Synopses & Reviews
Acclaimed since its first appearance as the most practical guide to plant tissue culture and widely adopted as a textbook, this standard work is now even better. This expanded edition introduces new developments in biotechnology, such as genetic engineering and cell culture. It provides detailed recipes for propagating plants from more than 30 families. It explains clearly how to set up a propagating laboratory, from a hobbyist's kitchen to an elaborate commercial enterprise.
Acclaimed as the most practical guide to plant tissue culture, the book is now even better and introduces new developments in biotechnology, such as genetic engineering and cell culture.
Originally published in 1983, Plants from Test Tubes was one of the first how-to books on plant tissue culture or "cloning". It continues to be an internationally popular primer. New to this third edition is in-depth information on culture contaminants, a tutorial on the use of the microscope, and a discussion of the role of tissue culture as an indispensable tool in modern biotechnology. Plants from Test Tubes remains the most accessible and practical book on the subject. The book is divided into two sections. The first, "The Basics of Tissue Culture", begins with a discussion of the historical and botanical background of micropropagation. A short course in chemistry lays the foundation for media preparation instructions. Sterile technique and culture care are described in detail. Advice is offered on how to deal with possible problems with cultures, including such topics as vitrification, lack of growth, and contamination. Section II, "Culture Guide to Selected Plants", provides recipes for propagating 54 varieties of ferns, conifers, and flowering plants - an increase of 15 percent from the previous edition. An extensive bibliography and a large appendix of suppliers of chemicals and equipment complete this comprehensive edition.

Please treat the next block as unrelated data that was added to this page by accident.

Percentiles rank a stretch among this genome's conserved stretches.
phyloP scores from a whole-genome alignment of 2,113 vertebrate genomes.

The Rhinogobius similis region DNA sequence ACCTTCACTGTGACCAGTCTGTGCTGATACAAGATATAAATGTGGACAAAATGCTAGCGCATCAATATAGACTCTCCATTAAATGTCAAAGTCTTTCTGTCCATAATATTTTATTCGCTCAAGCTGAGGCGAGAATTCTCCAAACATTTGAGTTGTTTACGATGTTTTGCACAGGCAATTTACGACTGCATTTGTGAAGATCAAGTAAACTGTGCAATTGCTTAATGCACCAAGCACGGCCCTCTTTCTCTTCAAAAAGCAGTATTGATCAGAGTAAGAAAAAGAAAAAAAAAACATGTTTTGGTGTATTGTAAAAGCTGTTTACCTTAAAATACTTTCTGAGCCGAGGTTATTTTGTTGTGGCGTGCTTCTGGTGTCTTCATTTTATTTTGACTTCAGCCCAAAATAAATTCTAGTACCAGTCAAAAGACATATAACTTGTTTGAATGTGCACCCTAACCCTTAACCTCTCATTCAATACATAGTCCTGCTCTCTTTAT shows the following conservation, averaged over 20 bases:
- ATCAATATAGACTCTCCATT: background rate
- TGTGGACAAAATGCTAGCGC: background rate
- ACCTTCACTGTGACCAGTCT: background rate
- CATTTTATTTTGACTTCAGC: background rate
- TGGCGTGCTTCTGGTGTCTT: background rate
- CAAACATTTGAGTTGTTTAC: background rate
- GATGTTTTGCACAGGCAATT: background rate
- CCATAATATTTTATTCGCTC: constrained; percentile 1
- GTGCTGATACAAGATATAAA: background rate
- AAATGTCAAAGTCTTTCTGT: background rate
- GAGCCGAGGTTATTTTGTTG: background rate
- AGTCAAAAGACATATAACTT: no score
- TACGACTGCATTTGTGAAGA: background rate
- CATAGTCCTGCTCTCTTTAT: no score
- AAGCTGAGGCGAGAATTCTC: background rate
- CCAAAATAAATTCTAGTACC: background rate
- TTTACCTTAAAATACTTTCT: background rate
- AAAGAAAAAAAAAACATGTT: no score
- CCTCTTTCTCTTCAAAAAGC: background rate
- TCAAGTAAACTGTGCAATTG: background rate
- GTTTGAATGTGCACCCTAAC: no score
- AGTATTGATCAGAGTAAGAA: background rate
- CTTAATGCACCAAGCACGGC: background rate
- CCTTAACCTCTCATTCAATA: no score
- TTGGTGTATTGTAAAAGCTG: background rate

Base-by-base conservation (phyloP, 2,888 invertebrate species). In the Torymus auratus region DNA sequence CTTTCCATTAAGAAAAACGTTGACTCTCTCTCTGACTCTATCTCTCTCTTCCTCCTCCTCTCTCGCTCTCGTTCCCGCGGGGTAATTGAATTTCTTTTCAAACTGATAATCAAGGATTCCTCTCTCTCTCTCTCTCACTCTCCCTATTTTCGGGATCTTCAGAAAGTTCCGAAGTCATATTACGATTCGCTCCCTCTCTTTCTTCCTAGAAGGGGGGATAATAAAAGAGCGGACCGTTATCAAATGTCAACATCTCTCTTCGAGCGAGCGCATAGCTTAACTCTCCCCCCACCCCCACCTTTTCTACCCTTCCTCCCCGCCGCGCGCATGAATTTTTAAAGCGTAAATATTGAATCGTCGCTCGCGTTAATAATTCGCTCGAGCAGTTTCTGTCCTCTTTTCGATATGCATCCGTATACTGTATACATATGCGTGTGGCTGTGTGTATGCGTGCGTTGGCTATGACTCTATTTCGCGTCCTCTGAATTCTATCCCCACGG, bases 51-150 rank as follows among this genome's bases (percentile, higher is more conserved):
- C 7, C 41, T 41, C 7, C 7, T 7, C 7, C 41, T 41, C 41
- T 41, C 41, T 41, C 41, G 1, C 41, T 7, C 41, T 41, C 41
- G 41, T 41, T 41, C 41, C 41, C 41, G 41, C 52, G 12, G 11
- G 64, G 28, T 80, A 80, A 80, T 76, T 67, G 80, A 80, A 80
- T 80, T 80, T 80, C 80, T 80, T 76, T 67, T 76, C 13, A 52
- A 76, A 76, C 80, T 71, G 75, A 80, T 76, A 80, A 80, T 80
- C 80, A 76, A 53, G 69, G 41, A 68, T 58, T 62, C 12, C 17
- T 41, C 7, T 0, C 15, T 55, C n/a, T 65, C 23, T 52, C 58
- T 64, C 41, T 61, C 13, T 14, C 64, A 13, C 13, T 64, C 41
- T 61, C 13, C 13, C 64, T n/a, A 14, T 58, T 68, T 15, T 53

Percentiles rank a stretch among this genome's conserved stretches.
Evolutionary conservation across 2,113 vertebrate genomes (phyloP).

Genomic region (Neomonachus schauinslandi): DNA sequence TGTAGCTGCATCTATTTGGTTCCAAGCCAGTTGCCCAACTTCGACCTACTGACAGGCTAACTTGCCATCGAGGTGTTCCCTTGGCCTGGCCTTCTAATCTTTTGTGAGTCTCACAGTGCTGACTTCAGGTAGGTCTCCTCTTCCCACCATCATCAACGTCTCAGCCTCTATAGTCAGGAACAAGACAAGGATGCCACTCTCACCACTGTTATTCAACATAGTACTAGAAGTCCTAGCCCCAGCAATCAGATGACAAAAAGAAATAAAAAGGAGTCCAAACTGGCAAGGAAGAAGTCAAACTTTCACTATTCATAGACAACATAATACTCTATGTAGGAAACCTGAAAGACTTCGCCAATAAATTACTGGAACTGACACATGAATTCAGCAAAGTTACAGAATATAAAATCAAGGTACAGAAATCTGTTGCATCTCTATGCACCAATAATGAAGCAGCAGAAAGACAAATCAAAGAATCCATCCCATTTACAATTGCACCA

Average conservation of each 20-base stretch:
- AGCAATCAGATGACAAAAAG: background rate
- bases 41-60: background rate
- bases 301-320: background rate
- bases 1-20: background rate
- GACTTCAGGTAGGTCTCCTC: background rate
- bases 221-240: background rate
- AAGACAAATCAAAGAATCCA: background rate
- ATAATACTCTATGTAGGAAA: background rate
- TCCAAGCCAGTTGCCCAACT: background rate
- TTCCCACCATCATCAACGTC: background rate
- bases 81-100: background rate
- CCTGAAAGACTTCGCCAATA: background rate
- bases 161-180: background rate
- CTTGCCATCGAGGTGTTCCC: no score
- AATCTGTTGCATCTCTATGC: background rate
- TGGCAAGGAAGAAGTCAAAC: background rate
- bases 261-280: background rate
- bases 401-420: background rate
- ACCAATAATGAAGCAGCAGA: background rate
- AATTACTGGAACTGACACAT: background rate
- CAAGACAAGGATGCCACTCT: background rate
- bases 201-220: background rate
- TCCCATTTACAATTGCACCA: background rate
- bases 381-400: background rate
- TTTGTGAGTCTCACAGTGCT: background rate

Includes bibliographical references (p. 227-238) and index.
About the Author
John Kleyn received a Ph.D. in bacteriology from Cornell University and currently acquires books for Indonesian Universities. Lydiane (Ann) Kyte holds a B.S. degree in botany from the University of Washington. She built a plant tissue culture program for Briggs Nursery, now world famous for its tissue-cultured plants.